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Planes Have the Right-of-Way & Close Multiple Lanes of Traffic at This International Airport


Gibraltar International Airport runway crosses a major highway, stopping road traffic anytime an aircraft is scheduled to land.

Frequent flyers are often treated to unique situations in their travels, both in the air and on the ground. While many consider Sint Maarten’s Princess Juliana International Airport (SXM) as one of the world’s most interesting airports (because of the runway proximity to a public beach), another airport is getting attention for a very similar reason.

On the British possession of Gibraltar, flyers are paying very close attention to cross traffic at the airport. That’s because the main runway at Gibraltar International Airport (GIB) shares the same space as the major road connecting Gibraltar to Spain. Drivers traveling on Winston Churchill Avenue must drive over the airport runway in order to cross the border between Gibraltar and Spain.

What happens when an airplane has to take off or land? According to The Huffington Post, road traffic is shut down for about ten minutes when an aircraft arrives or departs at the airport. According to statistics provided by GIB, around ten aircraft movements are made daily – meaning the road is closed for over an hour every day.

Flyers interested in visiting this southern European destination (or just crossing the highway) can book their tickets on three European airlines. British Airways (BA), EasyJet (U2) and Monarch Airlines (ZB) all operate flights to GIB from three UK cities: London, Manchester, and Birmingham. Between the airlines, over 20 flights cross the highway weekly and land at the airport.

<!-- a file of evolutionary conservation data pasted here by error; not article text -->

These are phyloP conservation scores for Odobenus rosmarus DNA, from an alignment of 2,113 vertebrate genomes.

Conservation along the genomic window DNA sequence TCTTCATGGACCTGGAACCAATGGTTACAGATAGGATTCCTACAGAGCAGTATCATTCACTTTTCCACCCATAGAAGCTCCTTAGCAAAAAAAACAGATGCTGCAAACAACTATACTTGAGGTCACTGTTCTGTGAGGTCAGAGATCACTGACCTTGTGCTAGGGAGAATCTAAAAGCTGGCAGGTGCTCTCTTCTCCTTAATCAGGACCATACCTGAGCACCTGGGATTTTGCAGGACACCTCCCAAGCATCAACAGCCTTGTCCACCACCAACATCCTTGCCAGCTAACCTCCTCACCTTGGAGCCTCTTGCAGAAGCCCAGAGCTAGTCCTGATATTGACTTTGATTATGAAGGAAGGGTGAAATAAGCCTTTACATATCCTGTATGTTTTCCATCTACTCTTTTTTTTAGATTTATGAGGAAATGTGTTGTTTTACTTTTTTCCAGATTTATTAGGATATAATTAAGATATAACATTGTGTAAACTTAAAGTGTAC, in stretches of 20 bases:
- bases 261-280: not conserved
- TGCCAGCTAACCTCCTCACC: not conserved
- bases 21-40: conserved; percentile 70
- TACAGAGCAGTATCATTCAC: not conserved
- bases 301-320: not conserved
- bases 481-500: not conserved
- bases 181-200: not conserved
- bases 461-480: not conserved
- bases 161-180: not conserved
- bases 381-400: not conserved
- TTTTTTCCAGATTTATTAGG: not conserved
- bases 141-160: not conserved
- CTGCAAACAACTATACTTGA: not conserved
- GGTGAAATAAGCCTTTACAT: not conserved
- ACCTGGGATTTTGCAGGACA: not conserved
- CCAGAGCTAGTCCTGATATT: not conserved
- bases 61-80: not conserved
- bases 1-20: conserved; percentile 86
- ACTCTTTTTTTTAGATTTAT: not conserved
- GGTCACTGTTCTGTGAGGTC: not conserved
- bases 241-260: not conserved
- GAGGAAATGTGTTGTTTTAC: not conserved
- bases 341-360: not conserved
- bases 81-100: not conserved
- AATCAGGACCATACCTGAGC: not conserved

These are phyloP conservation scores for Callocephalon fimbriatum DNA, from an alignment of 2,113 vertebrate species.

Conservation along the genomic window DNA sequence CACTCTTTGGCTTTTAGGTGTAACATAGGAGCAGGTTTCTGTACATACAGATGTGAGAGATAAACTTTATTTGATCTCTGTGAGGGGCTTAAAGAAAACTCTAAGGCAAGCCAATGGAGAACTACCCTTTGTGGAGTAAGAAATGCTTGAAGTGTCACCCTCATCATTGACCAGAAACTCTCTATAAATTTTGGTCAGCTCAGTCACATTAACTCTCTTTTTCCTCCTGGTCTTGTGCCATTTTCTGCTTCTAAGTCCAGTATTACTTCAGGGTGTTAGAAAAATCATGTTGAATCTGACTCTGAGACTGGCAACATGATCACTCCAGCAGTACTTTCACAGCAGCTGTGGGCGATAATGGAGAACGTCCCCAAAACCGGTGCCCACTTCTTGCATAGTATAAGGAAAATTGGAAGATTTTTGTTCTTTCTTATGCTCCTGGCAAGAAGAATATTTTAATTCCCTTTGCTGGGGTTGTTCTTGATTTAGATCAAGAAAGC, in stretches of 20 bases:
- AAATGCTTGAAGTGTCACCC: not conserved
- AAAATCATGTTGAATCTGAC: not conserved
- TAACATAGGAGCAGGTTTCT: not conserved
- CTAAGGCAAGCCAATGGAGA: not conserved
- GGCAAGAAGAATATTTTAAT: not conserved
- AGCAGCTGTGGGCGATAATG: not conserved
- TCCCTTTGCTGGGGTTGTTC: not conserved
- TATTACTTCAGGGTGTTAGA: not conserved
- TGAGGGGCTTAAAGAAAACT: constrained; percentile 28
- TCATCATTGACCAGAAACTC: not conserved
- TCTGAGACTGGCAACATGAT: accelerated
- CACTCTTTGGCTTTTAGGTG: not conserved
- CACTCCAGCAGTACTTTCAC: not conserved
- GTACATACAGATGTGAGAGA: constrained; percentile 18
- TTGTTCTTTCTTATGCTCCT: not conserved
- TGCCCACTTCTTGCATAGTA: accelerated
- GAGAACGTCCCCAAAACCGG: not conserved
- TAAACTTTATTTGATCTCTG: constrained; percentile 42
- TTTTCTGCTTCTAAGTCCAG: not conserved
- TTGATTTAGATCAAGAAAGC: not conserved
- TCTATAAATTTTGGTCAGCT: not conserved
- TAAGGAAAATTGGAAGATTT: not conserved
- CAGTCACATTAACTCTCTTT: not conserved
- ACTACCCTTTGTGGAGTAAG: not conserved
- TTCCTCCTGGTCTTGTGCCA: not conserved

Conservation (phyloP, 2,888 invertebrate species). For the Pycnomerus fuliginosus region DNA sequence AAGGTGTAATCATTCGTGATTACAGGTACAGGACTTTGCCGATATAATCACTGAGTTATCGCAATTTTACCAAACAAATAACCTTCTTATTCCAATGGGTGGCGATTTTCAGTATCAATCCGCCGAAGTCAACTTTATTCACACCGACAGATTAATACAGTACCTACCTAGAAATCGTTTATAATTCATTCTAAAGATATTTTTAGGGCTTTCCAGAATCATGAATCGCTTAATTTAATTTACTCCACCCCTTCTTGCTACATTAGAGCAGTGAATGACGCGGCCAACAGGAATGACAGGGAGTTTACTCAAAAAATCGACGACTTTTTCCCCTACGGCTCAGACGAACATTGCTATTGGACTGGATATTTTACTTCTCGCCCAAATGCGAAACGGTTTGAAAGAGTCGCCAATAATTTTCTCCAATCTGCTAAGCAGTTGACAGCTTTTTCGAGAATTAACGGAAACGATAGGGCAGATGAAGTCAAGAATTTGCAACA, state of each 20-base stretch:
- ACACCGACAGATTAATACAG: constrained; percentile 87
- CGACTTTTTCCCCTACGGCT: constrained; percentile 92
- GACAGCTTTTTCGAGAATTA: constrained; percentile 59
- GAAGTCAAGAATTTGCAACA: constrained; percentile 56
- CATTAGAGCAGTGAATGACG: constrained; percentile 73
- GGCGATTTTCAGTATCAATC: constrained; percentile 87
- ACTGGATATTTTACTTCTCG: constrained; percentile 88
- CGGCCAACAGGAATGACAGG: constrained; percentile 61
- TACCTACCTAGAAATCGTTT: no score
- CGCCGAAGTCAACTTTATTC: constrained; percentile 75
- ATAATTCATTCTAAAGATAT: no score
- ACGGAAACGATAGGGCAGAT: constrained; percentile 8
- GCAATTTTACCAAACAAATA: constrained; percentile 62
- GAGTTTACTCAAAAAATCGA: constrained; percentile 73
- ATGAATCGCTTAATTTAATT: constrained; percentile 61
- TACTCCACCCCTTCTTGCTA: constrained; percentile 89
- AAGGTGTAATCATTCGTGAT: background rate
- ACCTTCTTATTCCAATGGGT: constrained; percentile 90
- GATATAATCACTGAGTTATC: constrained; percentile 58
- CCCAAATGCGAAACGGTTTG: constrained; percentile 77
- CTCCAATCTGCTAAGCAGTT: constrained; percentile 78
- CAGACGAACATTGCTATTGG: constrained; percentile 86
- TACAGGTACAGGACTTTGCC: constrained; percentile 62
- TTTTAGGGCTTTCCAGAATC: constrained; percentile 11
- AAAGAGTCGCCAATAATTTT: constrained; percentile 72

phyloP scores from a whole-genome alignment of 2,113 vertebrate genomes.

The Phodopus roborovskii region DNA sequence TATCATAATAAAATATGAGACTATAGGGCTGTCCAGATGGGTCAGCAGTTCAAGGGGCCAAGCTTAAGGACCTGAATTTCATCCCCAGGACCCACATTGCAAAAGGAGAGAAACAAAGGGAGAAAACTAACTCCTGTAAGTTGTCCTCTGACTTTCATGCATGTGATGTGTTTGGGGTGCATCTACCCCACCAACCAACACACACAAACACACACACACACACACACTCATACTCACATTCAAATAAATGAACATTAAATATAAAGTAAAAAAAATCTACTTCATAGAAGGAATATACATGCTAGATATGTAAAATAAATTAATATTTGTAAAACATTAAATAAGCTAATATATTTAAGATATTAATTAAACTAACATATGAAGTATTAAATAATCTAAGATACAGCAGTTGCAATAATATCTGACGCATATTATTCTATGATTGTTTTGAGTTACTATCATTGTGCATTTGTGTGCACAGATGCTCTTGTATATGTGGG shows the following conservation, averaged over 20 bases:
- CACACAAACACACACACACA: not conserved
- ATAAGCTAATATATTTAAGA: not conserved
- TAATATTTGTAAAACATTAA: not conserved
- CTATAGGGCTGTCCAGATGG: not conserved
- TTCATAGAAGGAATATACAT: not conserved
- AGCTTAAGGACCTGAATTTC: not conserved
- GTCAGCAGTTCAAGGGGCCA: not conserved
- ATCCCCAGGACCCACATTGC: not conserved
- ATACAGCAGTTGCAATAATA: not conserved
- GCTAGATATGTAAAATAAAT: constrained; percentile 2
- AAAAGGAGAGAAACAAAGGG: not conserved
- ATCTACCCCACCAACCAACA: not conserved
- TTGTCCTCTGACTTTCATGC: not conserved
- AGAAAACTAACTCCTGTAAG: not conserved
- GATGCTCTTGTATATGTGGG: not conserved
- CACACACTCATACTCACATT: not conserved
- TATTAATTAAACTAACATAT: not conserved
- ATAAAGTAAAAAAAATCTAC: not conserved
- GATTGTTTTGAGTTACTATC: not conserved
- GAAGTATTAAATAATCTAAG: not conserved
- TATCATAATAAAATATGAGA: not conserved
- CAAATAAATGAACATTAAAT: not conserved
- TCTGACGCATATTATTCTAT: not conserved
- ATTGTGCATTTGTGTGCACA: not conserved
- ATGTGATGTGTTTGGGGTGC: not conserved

However, time may be limited to experience the drive across the runway. An tunnel underneath the runway was expected to be completed in 2009, but disputes with contractors delayed the project for years. According to Sur in English, the tunnel project has since restarted, and could be completed as soon as 2016.

[Photo: iStock]

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Freebird December 3, 2014

Used to live there and had to cross that runway on foot up to 4 times a day. Traffic for pedestrians shuts down first and is way more than 10 minutes. There were days with a dozen plane movements or more. This was compounded by the queues in summer going to and from work for those of us who lived on the Spanish side and the suspicious eyes of the guards seizing you up for smuggling (Gib is a paradise for alcoholics and chain smokers that drive). Add to this 40% tax on every pound earned above 15K while millionaires are only taxed on first 55K of *worldwide income* and have a 0 day stay requirement for residency. Was glad to leave in the end.